Digesting the agreement reached over the latest $900 billion coronavirus relief package will drive price action in the shortened week. The contentious dispute over the Fed’s lending abilities is likely to make bipartisan efforts more difficult if the economic situation materially deteriorates at some point in the year ahead. Still, investors should be aware of a potentially friendly bout of seasonality. That aside, investors will dissect a few tier 1 economic reports amid expectations for lower levels of liquidity given the holiday. Reports on consumer confidence tomorrow are expected to improve. The durable goods report offers insight into firms’ demand for longer lasting goods.

According to the recent Bank of America survey, fund managers are looking for companies to expand their capex purchases in 2021. Unemployment claims are expected to remain flat. Economists expect personal spending to retreat slightly. Reports are circulating that a new strain of coronavirus is spreading across Europe, especially in the UK, prompting air travel restrictions from the country. Given the frothy sentiment across financial markets, this development warrants investors’ attention in case the situation deteriorates further.

Year-to-date index performance; Dow up 5.7%, S&P up 14.8%, and Nasdaq up 42.2% through the close on Friday.

Have a safe and wonderful holiday season!

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Can Retail Shopping and Vaccines Save 2020?

vaccine

U.S. equity indices enjoyed broad based gains amid the shortened trading week. Vaccine optimism increased and political uncertainty declined. Despite mostly weaker economic data, the Dow Jones Industrial Average briefly eclipsed 30,000 for the first time. According to the WSJ, the Nasdaq Composite scored its 45th record high close in 2020. All indexes finished higher on the week; Dow up 2.25%, S&P 500 up 2.3%, and Nasdaq up 2.97%.

Last Week

U.S. equity indices enjoyed broad based gains amid the shortened trading week. Vaccine optimism increased and political uncertainty dissipated. Despite mostly weaker economic data, the Dow Jones Industrial Average briefly eclipsed 30,000 for the first time. and according to the WSJ, the Nasdaq Composite scored its 45th record high close in 2020. Ten of 11 S&P 500 sectors finished higher. Real estate was the lone loser, falling less than 1%, despite positive housing news.

Last Monday, AstraZeneca Inc. released their COVID vaccine phase 3 trial data that showed a 70% efficacy. This is the third such vaccine announcement in as many weeks joining Pfizer and Monderna. The odds of shortening this COVID pandemic continues to grow with three extensive studies diversifying any potential vaccine data setbacks in the future. Economic data was generally disappointing and pointed to a slowing recovery. Dented by recent restrictions due to rising coronavirus cases and hospitalizations. Consumer confidence missed expectations, falling flat in October. The number of Americans filing for unemployment rose to 778k from 748k last week. Durable goods orders expanded quicker than expected, rising 1.3%. October new home sales beat expectations. The VIX briefly dipped below 20 on Friday before closing the week above the key level.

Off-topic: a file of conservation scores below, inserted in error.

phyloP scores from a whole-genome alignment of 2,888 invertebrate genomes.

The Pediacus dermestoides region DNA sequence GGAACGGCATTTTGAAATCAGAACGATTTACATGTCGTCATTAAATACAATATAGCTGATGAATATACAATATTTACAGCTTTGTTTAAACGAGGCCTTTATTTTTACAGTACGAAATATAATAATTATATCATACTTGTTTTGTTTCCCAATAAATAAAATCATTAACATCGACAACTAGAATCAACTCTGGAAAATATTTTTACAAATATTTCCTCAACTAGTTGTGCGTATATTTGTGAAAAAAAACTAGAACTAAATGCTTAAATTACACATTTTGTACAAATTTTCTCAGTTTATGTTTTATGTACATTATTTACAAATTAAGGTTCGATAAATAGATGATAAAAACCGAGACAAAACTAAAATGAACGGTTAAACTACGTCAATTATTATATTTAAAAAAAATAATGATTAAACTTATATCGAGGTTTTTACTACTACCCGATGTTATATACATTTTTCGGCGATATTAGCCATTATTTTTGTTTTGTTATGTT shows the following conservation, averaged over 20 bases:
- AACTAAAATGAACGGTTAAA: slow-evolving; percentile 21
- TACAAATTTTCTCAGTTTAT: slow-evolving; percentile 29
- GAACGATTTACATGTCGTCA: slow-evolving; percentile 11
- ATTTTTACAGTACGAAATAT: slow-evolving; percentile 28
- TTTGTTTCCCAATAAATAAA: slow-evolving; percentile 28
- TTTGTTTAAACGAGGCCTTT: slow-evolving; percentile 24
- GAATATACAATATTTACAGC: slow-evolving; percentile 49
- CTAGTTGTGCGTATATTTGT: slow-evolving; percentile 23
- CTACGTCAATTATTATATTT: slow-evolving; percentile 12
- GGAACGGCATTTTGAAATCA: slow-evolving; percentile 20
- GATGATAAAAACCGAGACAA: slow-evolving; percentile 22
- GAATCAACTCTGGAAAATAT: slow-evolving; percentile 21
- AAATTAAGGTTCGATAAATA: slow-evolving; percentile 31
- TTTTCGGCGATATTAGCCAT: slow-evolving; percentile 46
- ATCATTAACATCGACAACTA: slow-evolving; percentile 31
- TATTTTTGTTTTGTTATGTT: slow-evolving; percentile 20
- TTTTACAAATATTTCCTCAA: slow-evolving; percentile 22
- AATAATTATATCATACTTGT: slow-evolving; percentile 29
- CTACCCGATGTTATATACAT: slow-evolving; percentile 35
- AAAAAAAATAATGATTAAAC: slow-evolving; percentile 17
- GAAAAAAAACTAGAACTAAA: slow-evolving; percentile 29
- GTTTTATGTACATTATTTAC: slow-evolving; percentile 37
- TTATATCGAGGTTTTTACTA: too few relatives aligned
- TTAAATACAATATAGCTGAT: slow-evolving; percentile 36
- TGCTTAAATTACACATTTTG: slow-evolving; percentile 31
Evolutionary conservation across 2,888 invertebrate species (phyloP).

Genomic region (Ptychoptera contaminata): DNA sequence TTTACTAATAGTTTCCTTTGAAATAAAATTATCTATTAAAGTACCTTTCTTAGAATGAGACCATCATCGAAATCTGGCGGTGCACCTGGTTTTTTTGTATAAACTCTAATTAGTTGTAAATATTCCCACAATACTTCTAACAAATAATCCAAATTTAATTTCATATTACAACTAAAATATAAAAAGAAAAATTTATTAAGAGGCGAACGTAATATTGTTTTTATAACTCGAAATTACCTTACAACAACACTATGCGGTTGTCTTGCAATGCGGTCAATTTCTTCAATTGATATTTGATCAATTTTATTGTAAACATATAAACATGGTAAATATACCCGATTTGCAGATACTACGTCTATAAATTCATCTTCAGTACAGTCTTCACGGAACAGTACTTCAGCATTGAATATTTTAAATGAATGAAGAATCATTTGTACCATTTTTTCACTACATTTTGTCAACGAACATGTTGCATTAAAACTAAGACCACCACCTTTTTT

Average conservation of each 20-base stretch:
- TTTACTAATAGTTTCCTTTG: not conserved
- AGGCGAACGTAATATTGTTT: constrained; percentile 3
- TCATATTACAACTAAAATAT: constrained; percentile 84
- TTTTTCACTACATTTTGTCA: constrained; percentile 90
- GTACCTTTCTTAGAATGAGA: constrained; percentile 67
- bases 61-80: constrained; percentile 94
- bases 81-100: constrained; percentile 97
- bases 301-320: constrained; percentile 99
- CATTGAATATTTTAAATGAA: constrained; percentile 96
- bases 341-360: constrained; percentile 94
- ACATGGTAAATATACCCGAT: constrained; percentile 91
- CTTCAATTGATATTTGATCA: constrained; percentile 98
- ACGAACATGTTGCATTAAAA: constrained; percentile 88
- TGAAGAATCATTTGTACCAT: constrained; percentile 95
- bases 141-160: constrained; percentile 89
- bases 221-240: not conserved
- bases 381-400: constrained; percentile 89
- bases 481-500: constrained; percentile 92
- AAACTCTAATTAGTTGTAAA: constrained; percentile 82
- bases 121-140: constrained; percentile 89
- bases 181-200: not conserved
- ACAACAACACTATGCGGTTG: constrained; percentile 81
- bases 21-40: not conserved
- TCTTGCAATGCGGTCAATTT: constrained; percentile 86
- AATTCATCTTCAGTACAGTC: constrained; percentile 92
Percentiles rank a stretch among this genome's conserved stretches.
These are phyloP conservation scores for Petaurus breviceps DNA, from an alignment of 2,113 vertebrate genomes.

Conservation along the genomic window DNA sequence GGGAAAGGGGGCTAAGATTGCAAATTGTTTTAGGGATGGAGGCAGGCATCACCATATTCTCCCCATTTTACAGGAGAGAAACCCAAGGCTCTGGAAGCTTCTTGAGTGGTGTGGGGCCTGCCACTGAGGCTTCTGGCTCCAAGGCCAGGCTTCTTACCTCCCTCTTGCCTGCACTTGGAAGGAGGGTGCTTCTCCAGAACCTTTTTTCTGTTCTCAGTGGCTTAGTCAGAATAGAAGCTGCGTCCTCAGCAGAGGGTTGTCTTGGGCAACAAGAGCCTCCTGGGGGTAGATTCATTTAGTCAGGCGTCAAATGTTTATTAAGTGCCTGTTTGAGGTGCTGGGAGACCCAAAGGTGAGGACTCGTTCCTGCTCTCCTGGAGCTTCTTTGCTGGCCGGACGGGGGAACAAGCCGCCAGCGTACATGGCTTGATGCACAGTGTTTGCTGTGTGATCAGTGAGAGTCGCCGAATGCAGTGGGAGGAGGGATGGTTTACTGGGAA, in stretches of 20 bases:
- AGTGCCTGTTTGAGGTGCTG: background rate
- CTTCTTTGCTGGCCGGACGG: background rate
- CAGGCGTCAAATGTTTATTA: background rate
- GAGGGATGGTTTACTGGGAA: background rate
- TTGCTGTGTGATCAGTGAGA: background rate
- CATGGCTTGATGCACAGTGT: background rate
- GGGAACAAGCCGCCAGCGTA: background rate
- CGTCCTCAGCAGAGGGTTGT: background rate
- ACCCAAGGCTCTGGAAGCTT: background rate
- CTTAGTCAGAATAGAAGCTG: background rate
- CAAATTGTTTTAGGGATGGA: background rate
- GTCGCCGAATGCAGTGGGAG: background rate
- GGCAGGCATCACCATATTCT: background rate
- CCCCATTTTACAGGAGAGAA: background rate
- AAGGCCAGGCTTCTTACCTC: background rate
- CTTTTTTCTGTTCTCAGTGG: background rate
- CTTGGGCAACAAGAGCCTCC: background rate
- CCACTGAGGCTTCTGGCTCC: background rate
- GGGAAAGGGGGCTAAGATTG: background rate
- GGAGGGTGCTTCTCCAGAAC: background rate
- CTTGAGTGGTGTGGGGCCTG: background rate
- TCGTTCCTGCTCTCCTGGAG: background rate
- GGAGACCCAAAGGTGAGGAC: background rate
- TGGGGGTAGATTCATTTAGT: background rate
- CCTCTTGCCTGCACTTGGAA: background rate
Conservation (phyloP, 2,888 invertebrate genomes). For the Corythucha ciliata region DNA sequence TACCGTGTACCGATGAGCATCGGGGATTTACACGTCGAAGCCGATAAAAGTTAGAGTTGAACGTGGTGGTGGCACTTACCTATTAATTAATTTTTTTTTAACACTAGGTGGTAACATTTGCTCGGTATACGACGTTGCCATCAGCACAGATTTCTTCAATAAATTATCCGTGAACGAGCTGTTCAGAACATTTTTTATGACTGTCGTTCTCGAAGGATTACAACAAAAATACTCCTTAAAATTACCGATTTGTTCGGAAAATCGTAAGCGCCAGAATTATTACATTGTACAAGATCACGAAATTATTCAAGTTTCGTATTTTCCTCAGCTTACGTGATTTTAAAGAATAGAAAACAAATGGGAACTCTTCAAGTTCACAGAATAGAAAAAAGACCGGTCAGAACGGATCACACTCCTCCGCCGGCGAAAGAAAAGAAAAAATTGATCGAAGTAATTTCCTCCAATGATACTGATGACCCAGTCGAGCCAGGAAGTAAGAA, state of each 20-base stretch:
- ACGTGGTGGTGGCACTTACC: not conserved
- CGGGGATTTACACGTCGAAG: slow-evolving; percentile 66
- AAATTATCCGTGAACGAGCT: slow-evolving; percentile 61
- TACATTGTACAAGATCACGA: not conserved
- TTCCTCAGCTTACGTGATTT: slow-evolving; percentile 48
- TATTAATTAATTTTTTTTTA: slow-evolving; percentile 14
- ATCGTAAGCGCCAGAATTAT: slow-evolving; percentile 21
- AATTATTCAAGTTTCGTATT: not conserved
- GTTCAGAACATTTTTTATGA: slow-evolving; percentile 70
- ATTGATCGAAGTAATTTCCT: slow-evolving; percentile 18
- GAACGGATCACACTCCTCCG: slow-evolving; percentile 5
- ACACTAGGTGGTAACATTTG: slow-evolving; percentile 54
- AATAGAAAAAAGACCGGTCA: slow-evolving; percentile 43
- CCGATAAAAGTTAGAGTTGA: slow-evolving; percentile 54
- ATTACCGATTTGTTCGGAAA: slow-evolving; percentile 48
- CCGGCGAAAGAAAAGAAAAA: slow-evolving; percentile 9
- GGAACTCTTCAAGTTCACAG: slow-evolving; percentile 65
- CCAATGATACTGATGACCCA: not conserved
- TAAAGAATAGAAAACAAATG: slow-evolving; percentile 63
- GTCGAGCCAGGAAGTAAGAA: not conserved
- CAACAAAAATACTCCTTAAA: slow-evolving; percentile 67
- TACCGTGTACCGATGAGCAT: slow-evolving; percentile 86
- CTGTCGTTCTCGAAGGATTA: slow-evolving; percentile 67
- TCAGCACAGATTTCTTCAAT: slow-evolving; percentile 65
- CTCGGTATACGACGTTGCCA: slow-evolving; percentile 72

Week Ahead

December is here and extreme greed is driving the market. At least according to the Fear & Greed Index which closed at 92 on Friday. Just a month ago, it was in fear territory at 35. The consensus seems to be for an end of year market melt-up, but first, we must get through Friday’s November jobs report. 

The current environment elicits déjà vu feelings of late 2017, early 2018 as risks cleared, equities levitated, and crypto surged. Consumption drives the economy, so investors will scrutinize Black Friday and Cyber Monday sales for insight into what the holiday spending season may look like. The National Retail Federation estimates that it will be 3.6-5.2% higher than 2019 levels. Given the pandemic, it’s looking like it will be a far more digital spending season than normal. The November jobs report will be the week’s key risk event on Friday. Today’s ISM manufacturing PMI and Thursday’s ISM services PMI will be closely watched for insight into recent economic activity. Both are expected to decline.

Looking ahead as the year winds down, 2020 has been a year marked by a global pandemic and the steepest economic contraction since the Great Recession. Yet equity markets have proved resilient. Since 1950 there have been only five -30% drawdowns in the S&P 500 in a calendar year. If the gains in 2020 hold, it would mark the first time there was a full retracement of the drawdown in the same calendar year. Year-to-date index performance; Dow up 4.81%, S&P up 12.62%, and Nasdaq up 40.37% through the close on Friday.

Click here if you would like to learn more about your options and if we can assist you with your wealth management, investment, and retirement planning.

This website is for informational purposes only and is not intended to be specific advice or recommendations. For specific advice or recommendations you would need to meet directly with one of our advisers.